If you have ever read one of Seth Godin's many books, you will get a sense of a man who likes to share ideas. Each book carries a direct message and he speaks directly to you, the reader. He tells you to lead a Tribe, push through a Dip, or stand out like a Purple Cow. Whether you are reading his book, listening to his lecture, or sitting and having a conversation with him, he communicates in a way that delivers ideas in straight to the point manner.
In this episode of Funding the Dream on Kickstarter, Seth talks about Kickstarter and his own Kickstarter project and book, The Icarus Deception. He doesn't talk about what the book is about but we do discuss the impact of Kickstarter.
One point Seth makes about Kickstarter is that it brings together dreams and money, a very powerful combination. Seth is passionate about books and when I asked him about doing a Kickstarter project to raise funds to publish a book, his answer was interesting that it really focused on the book stores more than the publisher.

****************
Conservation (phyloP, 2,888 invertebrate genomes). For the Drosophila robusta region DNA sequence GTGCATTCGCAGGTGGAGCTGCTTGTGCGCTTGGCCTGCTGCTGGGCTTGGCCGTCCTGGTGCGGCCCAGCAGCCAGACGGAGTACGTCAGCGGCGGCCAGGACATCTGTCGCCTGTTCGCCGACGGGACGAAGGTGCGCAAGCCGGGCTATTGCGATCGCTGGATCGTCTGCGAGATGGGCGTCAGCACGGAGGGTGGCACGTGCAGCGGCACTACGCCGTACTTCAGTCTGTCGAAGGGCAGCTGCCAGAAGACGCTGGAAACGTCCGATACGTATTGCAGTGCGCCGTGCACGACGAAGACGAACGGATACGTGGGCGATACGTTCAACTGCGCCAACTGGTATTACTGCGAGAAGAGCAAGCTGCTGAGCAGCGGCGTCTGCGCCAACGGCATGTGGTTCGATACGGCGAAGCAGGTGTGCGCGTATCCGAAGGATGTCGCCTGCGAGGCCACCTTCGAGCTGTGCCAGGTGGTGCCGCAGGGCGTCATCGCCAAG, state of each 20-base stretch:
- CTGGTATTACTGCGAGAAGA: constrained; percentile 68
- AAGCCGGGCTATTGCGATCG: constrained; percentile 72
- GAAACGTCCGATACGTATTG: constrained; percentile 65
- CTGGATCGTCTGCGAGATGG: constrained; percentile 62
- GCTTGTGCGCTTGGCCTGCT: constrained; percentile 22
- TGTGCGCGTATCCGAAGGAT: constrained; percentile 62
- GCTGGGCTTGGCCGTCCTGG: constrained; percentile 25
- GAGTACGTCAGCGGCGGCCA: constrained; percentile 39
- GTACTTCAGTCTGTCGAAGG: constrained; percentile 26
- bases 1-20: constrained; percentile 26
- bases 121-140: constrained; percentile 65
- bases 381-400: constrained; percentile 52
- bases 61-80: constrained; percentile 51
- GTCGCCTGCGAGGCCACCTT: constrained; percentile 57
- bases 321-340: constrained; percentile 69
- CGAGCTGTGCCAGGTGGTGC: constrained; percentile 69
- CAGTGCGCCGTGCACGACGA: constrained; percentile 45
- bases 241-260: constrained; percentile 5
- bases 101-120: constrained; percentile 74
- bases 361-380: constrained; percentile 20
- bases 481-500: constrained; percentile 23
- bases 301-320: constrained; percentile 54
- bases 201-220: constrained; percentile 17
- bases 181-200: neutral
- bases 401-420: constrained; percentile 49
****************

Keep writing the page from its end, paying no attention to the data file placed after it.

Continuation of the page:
He admitted easily that his publisher would have published the book simply if he had asked, but it is the book stores that sometimes need convincing, and with thousands of backers eagerly waiting for the book, his belief is that book stores will be encouraged by the success of the Kickstarter campaign to be more willing to have the book on their shelves.
And not just his book, but books that find success on Kickstarter.
He was also adamant that people understand that Kickstarter is not going to help you market or grow your following or your tribe. That Kickstarter is the last step you do in the process. The tribe should already be there and this gives them a chance to contribute. Kickstarter is not a good place to recruit new followers.
Enough of my paraphrasing. Take a listen to Funding the Dream on Kickstarter Ep 63 with Seth Godin.
And be sure to go back his Kickstarter project, The Icaraus Deception
P.S. In case this post and interview come across as cool and collected. As a big fan of Seth's, I was a bit nervous as we started up the interview. So much so that I forgot to hit the record button. Caught it before we had progressed to far.